What Justice HS Students Are Really Thinking About Online Learning

School News
June 09, 2020

The following is an article by Justice High student Katie Sponaugle, who serves as Lifestyles editor of the school’s student newspaper, The Verdict, that was originally published on May 23.

What Students Are Really Thinking About Online Learning

When Gov. Ralph Northam closed all Virginia schools for the rest of the academic school year due to the spread of the coronavirus, it came as a shock to many Virginia residents. Since then, Fairfax County Public Schools (FCPS) has decided to move towards online virtual learning to complete the school year. 

The new learning schedule and technology encountered many obstacles, causing frustration for students, parents, and staff. During its first week of use, Blackboard Collaborate, the program used for live teacher instruction, faced technical issues that resulted in a temporary pause in distance learning. However, after these issues were resolved, distance learning was able resume with little interruption. 

At Justice, students follow a schedule where classes meet once a week for a 45-minute synchronous face-to-face online session. Teachers have established office hours where they are available to answer questions or provide extra assistance. In addition to synchronous learning, students are also expected to work on independent or collaborative assignments, watch pre-recorded lessons, participate in online discussions, and complete other assignments posted online through programs like Blackboard or Google Classroom.

Many students agree that the weekly synchronous online lessons are important in keeping them connected to their teachers. “I think the synchronous 45-minute learning sessions are beneficial as they allow us to check in with our teachers. Teachers are able to directly answer questions; a helpful guide that is not available through asynchronous learning,” said sophomore Sara Kaufman.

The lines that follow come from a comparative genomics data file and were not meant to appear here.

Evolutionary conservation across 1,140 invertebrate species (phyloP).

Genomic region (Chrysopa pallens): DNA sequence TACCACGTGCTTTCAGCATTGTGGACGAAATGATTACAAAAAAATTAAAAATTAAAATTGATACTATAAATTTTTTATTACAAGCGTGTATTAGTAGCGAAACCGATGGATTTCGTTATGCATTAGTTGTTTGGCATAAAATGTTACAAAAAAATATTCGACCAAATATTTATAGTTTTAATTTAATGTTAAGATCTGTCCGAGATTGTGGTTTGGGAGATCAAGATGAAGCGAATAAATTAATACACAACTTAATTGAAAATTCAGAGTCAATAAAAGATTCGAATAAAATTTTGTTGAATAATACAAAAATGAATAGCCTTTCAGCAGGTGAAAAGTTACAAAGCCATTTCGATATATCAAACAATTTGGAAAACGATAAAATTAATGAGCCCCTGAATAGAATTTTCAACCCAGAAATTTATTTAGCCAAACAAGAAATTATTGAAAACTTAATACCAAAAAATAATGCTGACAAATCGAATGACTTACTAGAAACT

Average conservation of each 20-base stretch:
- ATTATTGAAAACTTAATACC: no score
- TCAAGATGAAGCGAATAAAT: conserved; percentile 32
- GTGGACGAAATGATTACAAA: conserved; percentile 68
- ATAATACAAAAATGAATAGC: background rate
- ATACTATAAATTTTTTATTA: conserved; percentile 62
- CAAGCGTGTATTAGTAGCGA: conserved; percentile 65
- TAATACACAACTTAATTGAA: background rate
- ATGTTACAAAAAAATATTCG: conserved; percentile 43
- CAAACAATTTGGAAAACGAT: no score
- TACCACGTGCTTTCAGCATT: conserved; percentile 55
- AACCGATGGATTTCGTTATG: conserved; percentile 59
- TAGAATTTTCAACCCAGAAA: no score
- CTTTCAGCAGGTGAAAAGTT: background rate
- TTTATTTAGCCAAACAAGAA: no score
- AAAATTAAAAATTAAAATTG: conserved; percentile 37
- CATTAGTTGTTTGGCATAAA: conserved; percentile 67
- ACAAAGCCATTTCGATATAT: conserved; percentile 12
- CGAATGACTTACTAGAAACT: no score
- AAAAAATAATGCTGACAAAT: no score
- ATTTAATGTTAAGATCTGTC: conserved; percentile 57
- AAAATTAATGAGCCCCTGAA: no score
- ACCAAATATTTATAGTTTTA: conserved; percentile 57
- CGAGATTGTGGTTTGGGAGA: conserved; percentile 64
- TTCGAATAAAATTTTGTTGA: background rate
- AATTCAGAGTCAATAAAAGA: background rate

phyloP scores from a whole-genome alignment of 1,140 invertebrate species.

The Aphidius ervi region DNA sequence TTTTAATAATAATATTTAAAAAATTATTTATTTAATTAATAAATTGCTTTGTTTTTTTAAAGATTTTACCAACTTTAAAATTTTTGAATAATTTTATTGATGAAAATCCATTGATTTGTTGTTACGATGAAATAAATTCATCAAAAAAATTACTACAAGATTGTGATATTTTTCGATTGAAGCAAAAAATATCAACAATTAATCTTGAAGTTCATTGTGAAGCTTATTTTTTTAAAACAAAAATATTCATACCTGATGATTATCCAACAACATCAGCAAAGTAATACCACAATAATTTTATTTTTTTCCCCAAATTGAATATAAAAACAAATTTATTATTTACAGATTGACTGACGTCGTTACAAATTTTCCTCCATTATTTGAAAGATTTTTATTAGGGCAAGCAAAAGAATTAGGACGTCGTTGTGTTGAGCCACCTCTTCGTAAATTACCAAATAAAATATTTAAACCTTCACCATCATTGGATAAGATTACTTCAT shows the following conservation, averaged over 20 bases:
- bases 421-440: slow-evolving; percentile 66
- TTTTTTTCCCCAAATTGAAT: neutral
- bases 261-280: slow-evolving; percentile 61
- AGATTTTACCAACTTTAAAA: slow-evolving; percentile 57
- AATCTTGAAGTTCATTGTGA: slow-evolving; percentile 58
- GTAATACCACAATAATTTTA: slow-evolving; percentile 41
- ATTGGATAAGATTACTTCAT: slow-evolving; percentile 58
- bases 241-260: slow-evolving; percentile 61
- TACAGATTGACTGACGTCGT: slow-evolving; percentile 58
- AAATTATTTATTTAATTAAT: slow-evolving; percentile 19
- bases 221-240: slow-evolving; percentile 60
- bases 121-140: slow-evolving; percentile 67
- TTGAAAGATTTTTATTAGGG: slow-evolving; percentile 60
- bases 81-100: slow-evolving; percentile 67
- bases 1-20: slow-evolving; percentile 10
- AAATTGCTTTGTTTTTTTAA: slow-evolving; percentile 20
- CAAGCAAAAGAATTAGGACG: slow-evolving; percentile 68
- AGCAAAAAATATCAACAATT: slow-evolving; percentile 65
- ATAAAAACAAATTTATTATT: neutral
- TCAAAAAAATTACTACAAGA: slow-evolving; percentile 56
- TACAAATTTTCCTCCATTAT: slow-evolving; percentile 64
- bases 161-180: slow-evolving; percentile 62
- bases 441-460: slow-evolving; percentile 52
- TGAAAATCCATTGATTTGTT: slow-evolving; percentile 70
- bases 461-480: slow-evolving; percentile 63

Senior Zara Green also believes that the online face-to-face sessions are important, as it allows teachers to provide clarification on certain assignments, but also says that “Forty-five minutes is a little long and many of my classes get out early.”

Both Green and Kaufman have found that they are feeling less stressed and have significantly lighter workloads than they did prior to the COVID-19 outbreak.

“For me, [the workload] is a lot less. I think partly because it’s difficult to assign tests and essays given the online format, but also because I am a senior, so this is the time of year where we’d have less work to do anyways. Some of my younger friends have a lot more work than I do,” said Green, who also expressed her dismay about losing the final part of her senior year. “I miss seeing all my friends and teachers, and not being able to go to any games or other events.”

Green, along with many of her senior classmates, would have been spending the majority of her class time preparing for International Baccalaureate (IB) exams; however, IB has since announced that May 2020 examinations will no longer be held. 

While many students agree that the amount of individual or collaborative work has decreased, some have noted some issues regarding distance learning.

“I am less motivated to do my work because I don’t get the reward of seeing my friends and teachers in class,” said Green. “I enjoy working at my own pace because it allows me to get things done at a time that is convenient for me. At the same time, the lack of structure makes it difficult to not procrastinate because I am the one giving myself deadlines. I’ve been able to learn new material, but nowhere near as much as I would have in school.”
Kaufman also stated that she enjoyed the freedom of being away from the rigidity of a school schedule, but often found herself losing focus and becoming unmotivated to complete assignments. 

“If I implemented a more school-like structure in my daily schedule, I would be able to get more work completed,” said Kaufman. “While I understand that teachers are trying their best to create educational environments, we sometimes struggle to understand what they’re saying due to internet issues.” 

Many students across the globe are struggling to adapt to the new “normal” and the completion of the school year while confined to their homes. Green decides to look on the bright side of things, saying that one of the few things she enjoys about distance learning is “going to class in my pajamas."